NORTH SALT LAKE — The medical waste disposal company that has been blasted by a growing group of clean air advocates wants to move out of south Davis County.
But some opponents say changing counties isn't the answer.
Stericycle, which has been a target of criticism since it reportedly violated air pollution limits last May, announced Friday it is attempting to purchase land in Tooele County in order to move its incinerator. The company denies it exceeded limits set by the state's Division of Air Quality but has faced outcry from grassroots activist groups, some medical professionals, and the Salt Lake County Council, even though the incinerator is in neighboring Davis County.
The company is finalizing a purchasing agreement on a location that would be remote and is larger than its current locale and is gearing up to seek the necessary permits when the legislative session opens next week, according to Selin Hoboy, Stericycle vice president of legislative and regulatory affairs.
But for Alicia Connell, a mother who became concerned about the notice of violation last May and has since become the face of Communities for Clean Air, moving Stericycle's incinerator doesn't solve the problem.
"As far as I'm concerned, it's not good enough," Connell said Friday. "It's still in our airshed, it's still a danger to people, and there are better technologies with zero emissions. We're not interested in giving our problems to somebody else."
The concern, Connell said, is with the incineration process that Stericycle uses to burn hazardous medical waste, potentially releasing dangerous particles into the air. Connell lived near Stericycle until nearly two years ago when she moved to care for a family member. She continues to run a produce co-op near the plant.
Protests led by Communities for Clean Air (which Connell points out is just a Facebook group of nearly 1,500 concerned citizens and not a formal organization) have called on medical facilities to stop working with Stericycle and have attracted attention of activists like Erin Brockovich.
As the only medical waste incinerator in the West, Stericycle's clients include hospitals, mortuaries, veterinary clinics, ambulance companies, dialysis centers and tattoo parlors.
Stericycle contends that some medical waste — chemotherapy drugs, pathological waste, waste pharmaceuticals — simply requires incineration.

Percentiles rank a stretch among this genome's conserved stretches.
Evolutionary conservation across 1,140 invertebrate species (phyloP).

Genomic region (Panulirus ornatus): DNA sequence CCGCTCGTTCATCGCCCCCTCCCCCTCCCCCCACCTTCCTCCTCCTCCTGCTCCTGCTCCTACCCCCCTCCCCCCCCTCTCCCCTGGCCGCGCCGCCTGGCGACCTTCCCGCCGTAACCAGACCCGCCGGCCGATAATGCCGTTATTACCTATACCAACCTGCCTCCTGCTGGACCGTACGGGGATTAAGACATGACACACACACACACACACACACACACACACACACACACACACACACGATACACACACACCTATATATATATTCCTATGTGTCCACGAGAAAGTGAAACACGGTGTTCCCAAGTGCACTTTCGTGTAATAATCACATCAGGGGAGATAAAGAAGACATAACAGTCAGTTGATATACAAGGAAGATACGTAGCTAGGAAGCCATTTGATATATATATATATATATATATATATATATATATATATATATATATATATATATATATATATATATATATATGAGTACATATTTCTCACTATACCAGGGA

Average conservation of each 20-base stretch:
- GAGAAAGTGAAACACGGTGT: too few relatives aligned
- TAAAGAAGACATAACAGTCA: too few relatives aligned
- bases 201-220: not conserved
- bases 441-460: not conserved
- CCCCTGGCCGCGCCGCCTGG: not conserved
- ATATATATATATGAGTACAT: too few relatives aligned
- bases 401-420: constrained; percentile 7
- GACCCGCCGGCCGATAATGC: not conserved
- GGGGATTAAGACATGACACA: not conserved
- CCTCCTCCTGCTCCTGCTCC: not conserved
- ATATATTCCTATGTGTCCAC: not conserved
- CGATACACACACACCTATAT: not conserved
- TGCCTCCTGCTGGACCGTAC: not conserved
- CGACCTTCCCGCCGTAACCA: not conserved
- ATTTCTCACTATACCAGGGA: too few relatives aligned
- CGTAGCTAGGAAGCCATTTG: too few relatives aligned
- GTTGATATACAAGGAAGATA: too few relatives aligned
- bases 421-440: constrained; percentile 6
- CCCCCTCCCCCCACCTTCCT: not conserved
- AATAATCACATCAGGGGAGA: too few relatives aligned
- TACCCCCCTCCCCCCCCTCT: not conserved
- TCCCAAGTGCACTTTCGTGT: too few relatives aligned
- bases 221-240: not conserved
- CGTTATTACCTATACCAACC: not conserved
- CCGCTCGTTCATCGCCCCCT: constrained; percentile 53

"We try to ensure that only that which really needs to be incinerated, those special waste types, are what's incinerated," Hoboy said. "This need is especially great in Utah because we have large cancer centers and other research facilities and we have not seen other technologies to be able to handle these types of medical waste on a larger scale."
If the move goes according to plan, Stericycle's Tooele operation will integrate state-of-the art disposal processes and be subject to heightened standards specific to medical waste incinerators that were outlined by the Environmental Protection Agency in 2009. The new standards go into effect this year, but requirements for existing facilities are less stringent.
Stericycle's employees have been briefed on the company's plans to move and some may choose to move with it, Hoboy said. There's no set timeline yet as the company awaits legislative approval and the permits it needs.
In the meantime, Hoboy affirms Stericycle is compliant with the state's standards and continues to operate legally near the Davis County/Salt Lake County border.
"We are a very small emitter. Even if we leave, it's not going to solve Salt Lake City's air issues," Hoboy said. "Those who are concerned about moving the problem to a different location really need to consider we're not going to be next to neighbors, and we do think that having a new location is a better option for all of us involved."
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